Tag Archives: sport stadiums

2017: Towards a Clear and Vertical Fabric Architecture

It’s time to look back on the year that was. And some thoughts on the year to come.

In the fabric structure industry here in the USA, two major projects caught my eye: Viking Stadium in Minneapolis, MN and the Stadiums at the US Open in Flushing Meadows, NY.

vikingstadiumta-597187860To the general public, the roof of the new Viking Stadium looks like a typical glass skylight but just the idea of watching a sporting event in a temperature controlled environment yet still being able to see the sky is what will become common in the future.

ETFE is the word of the year and a close second is transparency.

063471_013Designers will see new potential for mall renovations, airports, transit stations just to name a few. Developers and users will insist their traveling and shopping experience never be rained out. For those of us that want to look small, look no further to outdoor school areas, home extensions and public plazas to have “clear” roofs.

To see and be seen.

arthur-ashe-stadium-debut-retractable-roof-2016-us-tennis-open-01The US Open Tennis Facility in NY showed the sports world here in the US that a retractable roofs is no longer an option but a necessity. Is Met Life Stadium next?

It may look like a smaller version of the Dallas Cowboy stadium roof but it works in an urban context. The upcoming Atlanta Falcons Stadium roof will show case the retractable roof as an iconic piece of the Architecture in the city.

rossetti_usta_gs_792_0Another upcoming necessity will be the textile facade like seen at the Bille Jean King Court a the US Open. The facade will be seen more in convention building types. Old and new sports facilities will be wearing temporary or permanent coats. Designed using parametric equations and fluid dynamics or just plain and simple, these new facades will be ever changing billboards, climates changers and visual jewelry for buildings of all shapes and sizes from offices to warehouses to industrial buildings.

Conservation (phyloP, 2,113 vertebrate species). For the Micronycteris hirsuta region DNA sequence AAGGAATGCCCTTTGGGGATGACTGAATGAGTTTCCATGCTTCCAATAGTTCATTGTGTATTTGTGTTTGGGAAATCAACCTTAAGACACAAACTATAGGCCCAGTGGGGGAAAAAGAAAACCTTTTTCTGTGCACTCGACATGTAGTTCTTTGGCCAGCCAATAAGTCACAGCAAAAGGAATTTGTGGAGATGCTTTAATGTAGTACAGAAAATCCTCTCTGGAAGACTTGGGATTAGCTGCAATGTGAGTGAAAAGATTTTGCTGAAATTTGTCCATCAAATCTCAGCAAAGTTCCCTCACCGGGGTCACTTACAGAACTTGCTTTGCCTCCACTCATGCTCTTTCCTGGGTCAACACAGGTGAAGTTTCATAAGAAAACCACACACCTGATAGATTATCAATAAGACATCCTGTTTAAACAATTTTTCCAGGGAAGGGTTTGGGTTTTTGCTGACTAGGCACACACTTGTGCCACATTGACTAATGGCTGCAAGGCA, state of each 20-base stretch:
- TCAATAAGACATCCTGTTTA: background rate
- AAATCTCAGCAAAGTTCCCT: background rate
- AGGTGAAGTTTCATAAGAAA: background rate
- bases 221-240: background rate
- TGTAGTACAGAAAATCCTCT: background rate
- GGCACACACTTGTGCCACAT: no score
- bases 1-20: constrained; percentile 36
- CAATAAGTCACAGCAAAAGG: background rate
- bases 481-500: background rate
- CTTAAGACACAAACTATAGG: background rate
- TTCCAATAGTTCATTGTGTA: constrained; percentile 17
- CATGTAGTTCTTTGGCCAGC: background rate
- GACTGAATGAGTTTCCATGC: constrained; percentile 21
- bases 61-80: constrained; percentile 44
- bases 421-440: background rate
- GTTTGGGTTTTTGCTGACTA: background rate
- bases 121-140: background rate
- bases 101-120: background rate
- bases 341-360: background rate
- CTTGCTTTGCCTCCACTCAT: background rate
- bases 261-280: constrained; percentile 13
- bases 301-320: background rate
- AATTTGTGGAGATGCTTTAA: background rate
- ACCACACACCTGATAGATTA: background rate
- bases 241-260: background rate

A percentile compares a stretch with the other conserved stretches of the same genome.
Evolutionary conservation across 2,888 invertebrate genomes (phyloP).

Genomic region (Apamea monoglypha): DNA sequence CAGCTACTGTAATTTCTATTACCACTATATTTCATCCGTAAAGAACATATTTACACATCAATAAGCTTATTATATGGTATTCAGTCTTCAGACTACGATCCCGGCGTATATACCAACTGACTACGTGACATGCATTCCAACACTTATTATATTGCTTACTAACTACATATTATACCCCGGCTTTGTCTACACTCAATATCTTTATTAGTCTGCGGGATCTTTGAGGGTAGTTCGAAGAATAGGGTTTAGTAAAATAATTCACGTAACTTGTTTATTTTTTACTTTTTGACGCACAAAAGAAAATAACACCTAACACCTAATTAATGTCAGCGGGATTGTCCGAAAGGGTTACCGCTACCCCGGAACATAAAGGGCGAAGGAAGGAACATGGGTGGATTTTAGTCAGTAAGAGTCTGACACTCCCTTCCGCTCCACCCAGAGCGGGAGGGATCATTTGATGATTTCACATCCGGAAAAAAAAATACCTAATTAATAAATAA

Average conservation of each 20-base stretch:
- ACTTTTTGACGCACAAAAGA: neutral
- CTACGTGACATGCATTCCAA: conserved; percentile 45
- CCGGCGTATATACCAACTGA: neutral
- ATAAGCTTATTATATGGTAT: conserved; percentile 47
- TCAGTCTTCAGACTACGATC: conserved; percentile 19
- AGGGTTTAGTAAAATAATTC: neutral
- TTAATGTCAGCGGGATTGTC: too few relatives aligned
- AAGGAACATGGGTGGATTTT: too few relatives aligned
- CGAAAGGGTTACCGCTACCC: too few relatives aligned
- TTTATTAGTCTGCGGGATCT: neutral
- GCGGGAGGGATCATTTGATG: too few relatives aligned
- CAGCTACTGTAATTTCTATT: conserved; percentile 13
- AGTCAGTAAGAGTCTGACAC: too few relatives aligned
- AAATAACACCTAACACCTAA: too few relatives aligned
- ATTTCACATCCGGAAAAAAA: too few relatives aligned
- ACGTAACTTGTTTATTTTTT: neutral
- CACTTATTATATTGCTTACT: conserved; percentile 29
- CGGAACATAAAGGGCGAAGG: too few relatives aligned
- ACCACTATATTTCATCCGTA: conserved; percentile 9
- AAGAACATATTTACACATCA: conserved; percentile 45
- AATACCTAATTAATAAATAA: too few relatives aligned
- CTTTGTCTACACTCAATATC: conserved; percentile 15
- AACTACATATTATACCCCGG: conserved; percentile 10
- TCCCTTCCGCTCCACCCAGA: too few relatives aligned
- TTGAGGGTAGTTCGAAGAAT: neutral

And “textile facades” work small too. They can screen mechanical systems, parking garages and a neighbor in style.

The Sky’s the limit and so is the horizon in 2017.

Have a Happy New Year!

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Do you really NEED a fabric structure?

IMG_3477Not really.

To Live, you NEED water, food and shelter.

Everything else is a WANT.

Well, do you really WANT a Fabric Structure?

It all depends.

If you are looking for a lightweight structure that provides protection from the Elements and happens to also improve the aesthetics of your place or space, then you WANT a fabric structure.

World Cup Shade

Roof shadeYou see it with the stadium roofs. The need to shade spectators and players. Found some interesting other areas that were shaded during the World Cup I thought I would share. Enjoy the rest of the Cup and keep cool.

world-cup-decoration 6282192-large capture_20140613_145834 dbd69b890f4642c9b54627550752acdd-ac7e3ec7c4784483ad4c53f390202d47-1 A boy rides his bicycle along Third Street of the Alvorada neighbourhood which is decorated for the 2014 World Cup in Manaus